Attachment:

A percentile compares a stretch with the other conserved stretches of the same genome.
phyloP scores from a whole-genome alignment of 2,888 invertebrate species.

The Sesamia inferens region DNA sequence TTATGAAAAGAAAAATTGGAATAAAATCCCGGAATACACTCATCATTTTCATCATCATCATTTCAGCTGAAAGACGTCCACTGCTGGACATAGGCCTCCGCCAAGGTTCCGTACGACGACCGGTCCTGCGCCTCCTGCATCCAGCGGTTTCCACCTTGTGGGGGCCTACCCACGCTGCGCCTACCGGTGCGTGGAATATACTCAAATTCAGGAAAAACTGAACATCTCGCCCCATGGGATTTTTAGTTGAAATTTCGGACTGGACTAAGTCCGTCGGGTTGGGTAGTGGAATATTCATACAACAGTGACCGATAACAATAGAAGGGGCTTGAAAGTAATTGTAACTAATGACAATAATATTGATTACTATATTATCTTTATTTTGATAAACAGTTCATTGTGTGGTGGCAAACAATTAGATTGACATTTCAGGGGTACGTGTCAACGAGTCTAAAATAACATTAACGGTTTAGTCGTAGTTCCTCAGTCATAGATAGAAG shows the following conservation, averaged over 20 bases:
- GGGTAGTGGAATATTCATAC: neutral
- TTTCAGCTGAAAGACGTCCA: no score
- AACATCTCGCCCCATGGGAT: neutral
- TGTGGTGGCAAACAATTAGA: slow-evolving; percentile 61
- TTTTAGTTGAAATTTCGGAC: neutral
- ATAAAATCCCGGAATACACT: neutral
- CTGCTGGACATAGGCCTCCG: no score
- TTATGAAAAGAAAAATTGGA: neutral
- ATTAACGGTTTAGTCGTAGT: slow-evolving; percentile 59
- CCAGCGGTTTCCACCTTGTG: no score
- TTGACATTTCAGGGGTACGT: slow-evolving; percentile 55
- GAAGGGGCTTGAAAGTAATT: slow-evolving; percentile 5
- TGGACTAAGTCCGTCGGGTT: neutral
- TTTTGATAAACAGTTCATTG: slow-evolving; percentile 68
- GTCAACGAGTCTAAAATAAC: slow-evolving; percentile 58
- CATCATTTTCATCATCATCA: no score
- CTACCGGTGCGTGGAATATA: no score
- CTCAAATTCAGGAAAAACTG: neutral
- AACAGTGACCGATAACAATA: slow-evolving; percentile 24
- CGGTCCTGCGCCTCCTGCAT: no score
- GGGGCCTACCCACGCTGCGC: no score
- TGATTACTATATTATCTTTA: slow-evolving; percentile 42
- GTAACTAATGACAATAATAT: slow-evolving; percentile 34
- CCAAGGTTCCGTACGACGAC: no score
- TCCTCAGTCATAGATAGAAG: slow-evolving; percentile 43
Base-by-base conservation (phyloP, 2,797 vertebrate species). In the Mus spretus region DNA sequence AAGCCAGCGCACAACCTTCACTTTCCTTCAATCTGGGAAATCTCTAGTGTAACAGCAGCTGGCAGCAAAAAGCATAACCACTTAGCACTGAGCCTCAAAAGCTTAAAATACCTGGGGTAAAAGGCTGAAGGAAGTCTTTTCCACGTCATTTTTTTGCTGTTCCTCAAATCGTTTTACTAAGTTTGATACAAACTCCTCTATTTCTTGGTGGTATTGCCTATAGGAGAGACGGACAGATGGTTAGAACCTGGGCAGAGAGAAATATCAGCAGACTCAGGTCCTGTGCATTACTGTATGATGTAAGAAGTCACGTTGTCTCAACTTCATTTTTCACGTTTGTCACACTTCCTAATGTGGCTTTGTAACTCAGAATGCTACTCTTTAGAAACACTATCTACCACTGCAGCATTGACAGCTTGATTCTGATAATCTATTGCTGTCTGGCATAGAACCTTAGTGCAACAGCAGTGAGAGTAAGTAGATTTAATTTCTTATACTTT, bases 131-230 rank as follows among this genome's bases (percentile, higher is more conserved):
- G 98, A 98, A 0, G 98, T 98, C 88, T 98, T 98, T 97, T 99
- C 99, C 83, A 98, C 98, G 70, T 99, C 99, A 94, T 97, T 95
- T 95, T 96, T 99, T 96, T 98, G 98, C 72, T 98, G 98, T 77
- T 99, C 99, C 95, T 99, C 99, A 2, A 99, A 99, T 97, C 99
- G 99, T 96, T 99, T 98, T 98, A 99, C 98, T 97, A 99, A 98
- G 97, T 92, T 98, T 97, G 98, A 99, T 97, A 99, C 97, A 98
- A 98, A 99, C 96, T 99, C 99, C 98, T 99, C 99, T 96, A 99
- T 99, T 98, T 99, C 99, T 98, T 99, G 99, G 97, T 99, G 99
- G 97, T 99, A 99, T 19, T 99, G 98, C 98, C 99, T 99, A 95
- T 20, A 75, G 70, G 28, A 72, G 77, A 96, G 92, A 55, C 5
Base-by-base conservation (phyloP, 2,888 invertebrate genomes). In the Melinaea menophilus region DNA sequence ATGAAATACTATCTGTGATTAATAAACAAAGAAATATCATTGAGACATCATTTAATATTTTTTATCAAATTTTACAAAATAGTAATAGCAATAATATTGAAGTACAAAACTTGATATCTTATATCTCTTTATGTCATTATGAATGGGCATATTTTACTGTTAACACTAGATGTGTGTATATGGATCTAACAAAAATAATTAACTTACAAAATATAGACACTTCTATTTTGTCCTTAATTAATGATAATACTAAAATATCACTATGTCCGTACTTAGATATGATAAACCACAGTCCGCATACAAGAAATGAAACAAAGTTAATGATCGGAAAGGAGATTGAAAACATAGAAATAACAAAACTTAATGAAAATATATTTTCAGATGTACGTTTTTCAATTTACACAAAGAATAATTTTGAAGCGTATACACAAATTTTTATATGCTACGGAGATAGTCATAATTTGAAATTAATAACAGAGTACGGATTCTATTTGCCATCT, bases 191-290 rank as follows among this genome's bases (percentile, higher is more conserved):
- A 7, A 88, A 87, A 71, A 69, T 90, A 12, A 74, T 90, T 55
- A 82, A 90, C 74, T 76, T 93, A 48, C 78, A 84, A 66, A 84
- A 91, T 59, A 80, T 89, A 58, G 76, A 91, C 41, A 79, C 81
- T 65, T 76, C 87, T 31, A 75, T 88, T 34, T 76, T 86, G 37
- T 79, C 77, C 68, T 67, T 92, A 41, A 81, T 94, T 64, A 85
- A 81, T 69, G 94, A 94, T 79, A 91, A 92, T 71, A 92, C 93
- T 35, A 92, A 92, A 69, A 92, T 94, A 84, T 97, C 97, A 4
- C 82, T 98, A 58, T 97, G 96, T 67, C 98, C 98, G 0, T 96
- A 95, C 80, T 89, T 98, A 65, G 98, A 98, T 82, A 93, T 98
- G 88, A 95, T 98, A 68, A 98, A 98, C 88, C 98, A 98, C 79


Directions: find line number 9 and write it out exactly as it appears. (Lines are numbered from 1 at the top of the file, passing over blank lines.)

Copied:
- ATAAAATCCCGGAATACACT: neutral